When Liz Halliday-Sharp originally agreed to take the ride on Miks Master C, it was with a view to selling him for his previous owner and breeder, Laurie Cameron. But from her first ride on the 11-year-old Swedish Warmblood gelding (Mighty Magic—Qui Luma CBF, Flyinge Quite Easy 958) almost a year ago, she knew she wanted to keep him.
“I rode him at Tryon and thought, ‘Wow, this is actually a really nice horse!’ ”
Liz persuaded two of her longtime owners, Deborah Palmer and Ocala Horse Properties, to take a leap of faith and buy him for her, practically sight unseen.
“They knew of him,” she clarified. “They’d seen him at Rebecca Farm the previous year, but Debby had never met him; I just sent her videos.”
“Mikki” had won the 2021 Rebecca Farm CCI4*-S (Montana) with previous rider Maya Black, with Halliday-Sharp and Cooley Quicksilver right behind in second place.
It wasn’t long before Mikki’s new owners joined a rapidly growing fan club for the horse who just made his five-star debut at this year’s Land Rover Kentucky Three-Day Event, where he finished an impressive third. Now he’s at CHIO Aachen (Germany), where they’ve been selected as members of the Land Rover U.S. Eventing Squad for the CCIO4*-S, taking place Friday and Saturday.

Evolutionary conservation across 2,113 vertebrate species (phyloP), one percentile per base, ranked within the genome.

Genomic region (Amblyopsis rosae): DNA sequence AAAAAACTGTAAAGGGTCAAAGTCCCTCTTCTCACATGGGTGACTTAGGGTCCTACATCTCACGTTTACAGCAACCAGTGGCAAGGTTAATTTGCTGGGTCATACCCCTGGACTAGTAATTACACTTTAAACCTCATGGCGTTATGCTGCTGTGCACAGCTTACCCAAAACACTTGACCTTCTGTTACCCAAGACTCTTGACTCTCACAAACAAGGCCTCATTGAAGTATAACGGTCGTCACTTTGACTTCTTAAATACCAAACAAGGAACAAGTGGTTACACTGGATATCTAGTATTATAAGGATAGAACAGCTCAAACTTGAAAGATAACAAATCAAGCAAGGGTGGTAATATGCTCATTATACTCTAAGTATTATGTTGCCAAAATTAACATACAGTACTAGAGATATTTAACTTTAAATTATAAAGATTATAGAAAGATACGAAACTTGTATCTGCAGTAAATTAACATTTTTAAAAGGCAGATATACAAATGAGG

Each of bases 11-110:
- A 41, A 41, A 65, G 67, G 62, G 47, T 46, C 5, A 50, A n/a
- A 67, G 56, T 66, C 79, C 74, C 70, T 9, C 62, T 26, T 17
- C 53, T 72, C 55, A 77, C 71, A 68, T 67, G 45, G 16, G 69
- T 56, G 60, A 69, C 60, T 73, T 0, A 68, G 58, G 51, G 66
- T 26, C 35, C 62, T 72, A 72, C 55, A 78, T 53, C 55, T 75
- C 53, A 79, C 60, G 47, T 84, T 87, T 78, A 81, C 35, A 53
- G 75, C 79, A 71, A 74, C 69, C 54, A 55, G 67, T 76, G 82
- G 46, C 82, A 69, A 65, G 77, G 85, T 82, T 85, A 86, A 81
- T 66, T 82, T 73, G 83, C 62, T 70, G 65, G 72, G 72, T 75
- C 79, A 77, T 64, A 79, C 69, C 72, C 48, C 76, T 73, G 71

“He’s the kindest horse, a very generous horse,” Halliday-Sharp said. “I know I said that a lot in Kentucky but he is; he just wants to do everything right.”
He truly does: After becoming an official member of Halliday-Sharp’s string last year, they promptly won their first four events together, including the CCI2*-L at Bromont (Quebec) and the CCI4*-S there later that year, the CCI4*-S at Rebecca Farm and, in their first outing together, an intermediate division at Chattahoochee Hills (Georgia). They rounded out their first year together with a fifth-placed finish in the CCI4*-L at Boekelo (the Netherlands), adding just a handful of cross-country time penalties to their dressage score.
This year they came out swinging with two top-five finishes at the CCI4*-S level at Carolina International (North Carolina) and Stable View (South Carolina) before tackling Mikki’s first five-star at Kentucky.
Going in as an unknown quantity at the top level, Mikki firmly squashed any doubts that he would have the speed or the stamina, adding a mere 1.6 cross-country time penalties to a dressage score of 26.9 to finish on the podium.
“Mikki’s definitely keen to get going again,” Halliday-Sharp said before their trip to Germany. “I don’t think Kentucky took all that much out of him, which is exciting. He was pretty fresh at the end!”
We paid a visit to Halliday-Sharp’s Blue Fox Farm in Kentucky to find out what this exciting young horse is like behind the stall door.
• There’s not much to the stall door he’s behind, and he likes it that way.
When Halliday-Sharp was designing the large, airy barn at Blue Fox Farm, she opted for stalls that feel open on all four sides, with rails separating them on the inside and large windows facing out so that horses have a 360-degree view of the barn and each other.